The political crisis in Virginia spun out of control after the state's attorney general confessed to putting on blackface in the 1980s and a woman went public with detailed allegations of sexual assault against the lieutenant governor.
Mr Northam has come under pressure from almost the entire state and national Democratic establishment to resign after the discovery of a photo on his profile page in the Eastern Virginia Medical School yearbook of someone in blackface standing next to a person in a Ku Klux Klan hood and robe. At a surreal news conference the next day, he reversed course and said he was convinced he wasn't in the picture. Northam initially said he was in the photo, then denied it, but acknowledged putting shoe polish on his face for a dance contest in Texas in 1984, when he was in the army.
Herring, who like Northam is white, is second in line to succeed the governor as attorney general.
Fairfax had always been considered a rising star in the party who drew praise for taking a stand against a ceremony honoring Confederate Gen. Robert E. Lee just last month.
Tyson wrote in her statement that "what began as consensual kissing quickly turned into a sexual assault".
Ms Tyson, a 42-year-old political scientist who is on a fellowship at Stanford University, said she was not motivated by politics to come forward, writing: "I am a proud Democrat".
Tyson first brought the accusation to The Washington Post in November 2017 and January 2018, although The Post declined to publish it because they could not corroborate her claims. First and foremost among the questions they raise: How could he possibly have admitted to something as damning as appearing in the photo if he was certain he wasn't one of the people in it?
And visibly pained state lawmakers dodged cameras and reporters as they tried - with difficulty - to keep their focus on legislation during what is considered the busiest time of year for the deliberative body. At one point, NBC reported, he said, "F**k that bitch".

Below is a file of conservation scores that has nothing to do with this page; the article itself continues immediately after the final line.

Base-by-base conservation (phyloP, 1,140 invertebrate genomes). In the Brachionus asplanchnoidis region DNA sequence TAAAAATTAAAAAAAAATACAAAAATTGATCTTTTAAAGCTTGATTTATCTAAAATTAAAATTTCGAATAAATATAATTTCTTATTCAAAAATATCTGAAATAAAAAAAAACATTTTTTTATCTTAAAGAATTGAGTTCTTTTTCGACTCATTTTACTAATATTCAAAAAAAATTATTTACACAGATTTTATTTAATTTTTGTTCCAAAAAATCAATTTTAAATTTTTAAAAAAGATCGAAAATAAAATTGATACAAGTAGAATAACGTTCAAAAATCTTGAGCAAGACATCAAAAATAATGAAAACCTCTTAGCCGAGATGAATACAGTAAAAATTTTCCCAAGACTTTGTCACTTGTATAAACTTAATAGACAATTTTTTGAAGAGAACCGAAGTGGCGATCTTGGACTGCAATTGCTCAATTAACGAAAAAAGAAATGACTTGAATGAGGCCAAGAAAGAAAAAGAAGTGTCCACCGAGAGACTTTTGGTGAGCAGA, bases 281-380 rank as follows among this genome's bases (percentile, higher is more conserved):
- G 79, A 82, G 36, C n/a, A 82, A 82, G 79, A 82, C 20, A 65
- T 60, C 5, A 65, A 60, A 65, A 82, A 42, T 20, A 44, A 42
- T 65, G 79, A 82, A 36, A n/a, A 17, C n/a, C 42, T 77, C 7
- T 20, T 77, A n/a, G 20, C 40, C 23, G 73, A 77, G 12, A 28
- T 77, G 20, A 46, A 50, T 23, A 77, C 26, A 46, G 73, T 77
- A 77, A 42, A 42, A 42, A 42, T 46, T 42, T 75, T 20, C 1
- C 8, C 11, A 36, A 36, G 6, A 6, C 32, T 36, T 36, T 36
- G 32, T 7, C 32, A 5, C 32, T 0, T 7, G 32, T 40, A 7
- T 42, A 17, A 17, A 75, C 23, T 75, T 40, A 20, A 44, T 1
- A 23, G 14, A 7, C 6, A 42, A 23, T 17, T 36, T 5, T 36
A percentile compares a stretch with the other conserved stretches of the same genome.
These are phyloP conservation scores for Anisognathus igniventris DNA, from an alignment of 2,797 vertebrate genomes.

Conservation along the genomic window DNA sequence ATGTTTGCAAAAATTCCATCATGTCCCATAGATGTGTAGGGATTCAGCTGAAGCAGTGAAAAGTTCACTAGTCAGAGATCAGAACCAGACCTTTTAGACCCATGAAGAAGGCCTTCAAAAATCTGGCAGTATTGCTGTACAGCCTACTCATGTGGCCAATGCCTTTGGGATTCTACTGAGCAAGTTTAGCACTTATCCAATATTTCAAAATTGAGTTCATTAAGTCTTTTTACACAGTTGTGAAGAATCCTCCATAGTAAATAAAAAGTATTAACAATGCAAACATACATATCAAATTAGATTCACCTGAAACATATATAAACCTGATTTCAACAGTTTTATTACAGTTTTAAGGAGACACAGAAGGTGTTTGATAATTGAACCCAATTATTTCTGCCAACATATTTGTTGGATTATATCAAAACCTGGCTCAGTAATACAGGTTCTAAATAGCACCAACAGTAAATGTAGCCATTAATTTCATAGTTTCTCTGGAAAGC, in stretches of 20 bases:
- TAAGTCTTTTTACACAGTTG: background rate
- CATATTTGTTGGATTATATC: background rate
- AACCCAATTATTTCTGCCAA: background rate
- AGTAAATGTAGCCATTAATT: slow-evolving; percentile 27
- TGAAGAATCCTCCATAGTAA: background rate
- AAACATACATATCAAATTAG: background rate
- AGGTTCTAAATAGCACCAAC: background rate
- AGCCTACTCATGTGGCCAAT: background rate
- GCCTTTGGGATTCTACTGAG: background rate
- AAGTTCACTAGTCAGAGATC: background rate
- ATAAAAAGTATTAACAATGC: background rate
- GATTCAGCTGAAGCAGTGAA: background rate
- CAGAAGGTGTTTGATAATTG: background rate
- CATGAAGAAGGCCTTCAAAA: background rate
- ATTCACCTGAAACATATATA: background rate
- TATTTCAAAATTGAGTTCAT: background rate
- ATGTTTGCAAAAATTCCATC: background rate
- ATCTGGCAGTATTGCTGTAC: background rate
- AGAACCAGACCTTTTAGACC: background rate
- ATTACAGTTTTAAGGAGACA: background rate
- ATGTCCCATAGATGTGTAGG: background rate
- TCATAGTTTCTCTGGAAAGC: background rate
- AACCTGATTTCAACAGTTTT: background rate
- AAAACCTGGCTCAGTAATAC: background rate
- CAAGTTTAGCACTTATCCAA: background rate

He admitted at first that he was in the photo without saying which costume he was wearing.
Northam has continued to cling to power, hunkered down in the governor's mansion in Richmond, despite facing calls to resign from nearly the entire Democratic party in Virginia, and a number of prominent black public figures.
Kirk Cox, 61, the Republican speaker of the Virginia House of Delegates, is third in the state's constitutional line of succession.
Republican Del. David Yancey was tied with Democrat Shelly Simonds after all votes were counted in the 2017 Virginia election.
"I am not surprised that those wanting to engulf Republican leaders in the current situations involving the Governor, Lieutenant-Governor, and Attorney-General would highlight the yearbook from my graduation a half century ago", said Norment, 72.
Some Northam supporters are scrambling to show that the governor still has backing among members of his party.
Georgia Democrat Stacey Abrams wouldn't call on the embattled trio of Virginia Democrats to resign in an interview Thursday, saying they should take "responsibility for their decisions".
Ertel apologised in a Facebook post on Sunday, according to media reports. "Over the past several days, he has even toyed with the idea of leaving the Democratic Party and governing as an independent - a sign of the degree that he is isolated from every political ally, from his state party and from the national party".